Culcha: Peggy Guggenheim Collection (about 10mins walk from Ca Maria Adele). Small, but perfectly formed collection of important modern art – Surrealism, Cubism, Abstract, Picasso, Pollock, Dali, Magritte – fantastic intro to modern art if it’s previously not been your thing. Fascinating lady, fascinating little palazzo on the Grand Canal, lovely little garden and a tea room.

Coffee: Hotel Londra, sitting outside on the terrace of their Do Leoni restaurant, by the Piazza San Marco watching the world go by, overlooking the lagoon.

Restaurant: Antica Carbonera, super old-school, centuries old restaurant serving Venetian cuisine close to the Rialto bridge. The booths are made from the timbers of an old Hapsburg yacht and the supporting pillars are from the masts. We stumbled on this place at 10pm one cold February evening, and it was jammed with locals. Down a tiny alley, tucked away. Great find.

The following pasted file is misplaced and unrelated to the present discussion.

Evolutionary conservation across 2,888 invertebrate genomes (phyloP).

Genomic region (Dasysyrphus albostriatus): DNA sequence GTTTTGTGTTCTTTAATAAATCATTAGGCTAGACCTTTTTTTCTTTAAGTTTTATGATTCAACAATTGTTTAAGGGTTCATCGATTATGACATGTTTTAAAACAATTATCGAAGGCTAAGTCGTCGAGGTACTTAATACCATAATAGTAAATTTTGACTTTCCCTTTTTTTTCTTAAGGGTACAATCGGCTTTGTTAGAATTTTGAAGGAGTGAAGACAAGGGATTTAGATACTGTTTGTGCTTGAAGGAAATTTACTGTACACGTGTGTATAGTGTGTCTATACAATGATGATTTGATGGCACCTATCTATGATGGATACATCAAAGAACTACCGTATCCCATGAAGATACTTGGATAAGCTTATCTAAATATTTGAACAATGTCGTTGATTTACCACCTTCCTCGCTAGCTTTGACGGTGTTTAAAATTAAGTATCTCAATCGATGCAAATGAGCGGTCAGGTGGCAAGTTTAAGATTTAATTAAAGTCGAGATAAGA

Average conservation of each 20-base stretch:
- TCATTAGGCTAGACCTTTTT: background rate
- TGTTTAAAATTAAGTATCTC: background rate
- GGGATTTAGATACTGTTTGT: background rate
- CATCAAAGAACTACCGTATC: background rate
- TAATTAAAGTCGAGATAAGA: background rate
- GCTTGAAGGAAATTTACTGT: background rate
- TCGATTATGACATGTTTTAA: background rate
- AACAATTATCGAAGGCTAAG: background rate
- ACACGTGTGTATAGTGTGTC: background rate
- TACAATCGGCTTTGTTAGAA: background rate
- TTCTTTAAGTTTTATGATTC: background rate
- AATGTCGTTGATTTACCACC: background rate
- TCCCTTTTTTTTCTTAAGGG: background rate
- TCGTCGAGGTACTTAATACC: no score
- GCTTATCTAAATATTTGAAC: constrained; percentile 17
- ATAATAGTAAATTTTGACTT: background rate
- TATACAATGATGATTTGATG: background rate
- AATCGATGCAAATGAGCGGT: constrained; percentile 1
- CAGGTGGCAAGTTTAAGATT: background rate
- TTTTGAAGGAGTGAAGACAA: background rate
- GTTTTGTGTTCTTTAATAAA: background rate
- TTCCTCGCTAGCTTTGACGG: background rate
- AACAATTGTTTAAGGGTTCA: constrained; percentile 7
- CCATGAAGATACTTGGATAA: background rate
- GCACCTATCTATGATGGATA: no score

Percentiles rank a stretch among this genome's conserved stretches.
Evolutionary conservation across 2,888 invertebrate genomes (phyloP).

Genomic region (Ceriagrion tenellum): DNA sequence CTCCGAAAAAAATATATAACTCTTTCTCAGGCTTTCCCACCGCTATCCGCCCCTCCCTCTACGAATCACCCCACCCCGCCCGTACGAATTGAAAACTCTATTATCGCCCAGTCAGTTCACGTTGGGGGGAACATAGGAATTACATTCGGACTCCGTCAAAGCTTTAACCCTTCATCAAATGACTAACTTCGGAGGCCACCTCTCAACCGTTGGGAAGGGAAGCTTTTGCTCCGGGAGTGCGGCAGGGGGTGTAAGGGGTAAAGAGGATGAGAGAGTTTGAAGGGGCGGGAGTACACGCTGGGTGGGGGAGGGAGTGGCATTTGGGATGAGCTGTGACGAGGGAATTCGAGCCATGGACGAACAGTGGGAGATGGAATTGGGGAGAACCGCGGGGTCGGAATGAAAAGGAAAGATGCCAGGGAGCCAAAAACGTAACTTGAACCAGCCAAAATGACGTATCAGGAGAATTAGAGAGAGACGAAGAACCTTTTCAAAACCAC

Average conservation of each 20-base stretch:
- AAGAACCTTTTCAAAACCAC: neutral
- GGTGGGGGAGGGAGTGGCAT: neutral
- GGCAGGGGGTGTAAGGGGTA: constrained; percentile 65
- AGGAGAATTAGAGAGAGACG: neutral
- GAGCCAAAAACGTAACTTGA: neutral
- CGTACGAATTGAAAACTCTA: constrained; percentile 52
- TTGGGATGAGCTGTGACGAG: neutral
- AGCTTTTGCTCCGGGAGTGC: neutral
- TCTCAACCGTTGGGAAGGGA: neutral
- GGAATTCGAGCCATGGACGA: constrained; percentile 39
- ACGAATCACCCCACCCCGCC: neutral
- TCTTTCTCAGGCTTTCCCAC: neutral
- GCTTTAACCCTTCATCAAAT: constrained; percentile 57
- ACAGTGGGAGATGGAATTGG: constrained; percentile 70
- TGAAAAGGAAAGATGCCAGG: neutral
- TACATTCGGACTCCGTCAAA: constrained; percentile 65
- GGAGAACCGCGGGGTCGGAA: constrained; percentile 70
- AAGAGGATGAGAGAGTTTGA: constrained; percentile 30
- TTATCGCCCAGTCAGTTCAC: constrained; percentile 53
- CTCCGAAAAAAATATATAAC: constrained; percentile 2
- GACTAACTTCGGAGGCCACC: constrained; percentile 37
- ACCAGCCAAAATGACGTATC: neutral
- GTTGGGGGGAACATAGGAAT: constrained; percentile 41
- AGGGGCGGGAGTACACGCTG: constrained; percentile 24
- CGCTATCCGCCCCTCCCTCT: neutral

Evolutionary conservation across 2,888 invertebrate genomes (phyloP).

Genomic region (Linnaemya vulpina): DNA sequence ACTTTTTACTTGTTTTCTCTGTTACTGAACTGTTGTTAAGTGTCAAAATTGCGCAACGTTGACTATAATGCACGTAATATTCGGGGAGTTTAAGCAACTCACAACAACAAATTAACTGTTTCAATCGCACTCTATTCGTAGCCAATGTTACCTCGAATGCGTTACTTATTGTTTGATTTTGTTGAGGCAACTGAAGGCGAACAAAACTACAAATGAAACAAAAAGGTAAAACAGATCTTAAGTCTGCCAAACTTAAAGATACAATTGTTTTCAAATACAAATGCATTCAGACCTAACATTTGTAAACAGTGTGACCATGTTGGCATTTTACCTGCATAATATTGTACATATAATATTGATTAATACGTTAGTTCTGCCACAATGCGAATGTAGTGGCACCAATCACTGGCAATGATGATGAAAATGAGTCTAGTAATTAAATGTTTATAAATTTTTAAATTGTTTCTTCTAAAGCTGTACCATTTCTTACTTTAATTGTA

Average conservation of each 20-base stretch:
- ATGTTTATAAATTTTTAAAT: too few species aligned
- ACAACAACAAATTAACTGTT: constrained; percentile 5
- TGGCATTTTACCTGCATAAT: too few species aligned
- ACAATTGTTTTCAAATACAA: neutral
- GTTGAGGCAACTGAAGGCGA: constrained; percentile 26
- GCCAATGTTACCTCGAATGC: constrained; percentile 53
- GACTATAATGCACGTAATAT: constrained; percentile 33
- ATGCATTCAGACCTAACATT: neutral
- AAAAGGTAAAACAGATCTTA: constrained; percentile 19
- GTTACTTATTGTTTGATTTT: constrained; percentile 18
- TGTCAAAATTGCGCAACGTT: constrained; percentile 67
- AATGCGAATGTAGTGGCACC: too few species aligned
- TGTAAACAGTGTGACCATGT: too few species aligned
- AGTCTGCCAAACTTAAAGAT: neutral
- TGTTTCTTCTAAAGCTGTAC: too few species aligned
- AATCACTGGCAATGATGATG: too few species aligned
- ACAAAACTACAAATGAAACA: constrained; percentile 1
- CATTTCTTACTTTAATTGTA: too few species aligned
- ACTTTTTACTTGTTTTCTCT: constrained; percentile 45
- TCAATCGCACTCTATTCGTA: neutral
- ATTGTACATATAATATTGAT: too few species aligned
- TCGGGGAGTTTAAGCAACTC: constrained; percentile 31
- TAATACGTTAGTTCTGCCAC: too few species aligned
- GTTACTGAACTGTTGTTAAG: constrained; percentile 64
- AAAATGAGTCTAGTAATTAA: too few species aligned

Transport: forget the gondolas. The real treat in Venice is flashing around in the Rivas. They are one of my all time favourite makers of small boats, and it was brilliant zooming around town in them.

Walking: You will most likely spend a lot of time pounding the streets, it’s difficult to stop exploring the tiny alleys and canals. Dorsoduro is a lovely part of town to do this whilst you wait for the hoards to disperse.

In winter, the fact that many hotels and restaurants are closed can constrain where you stay and eat (for example the Cirpriani and Palazzo Barbarigoare both shut), but it means that there are so few tourists staying in the city that you really do have the place to yourself, can eat where the Venetians themselves do, cutting out a lot of tourist clutter and the light is so very pretty for photos.

Venice in the winter light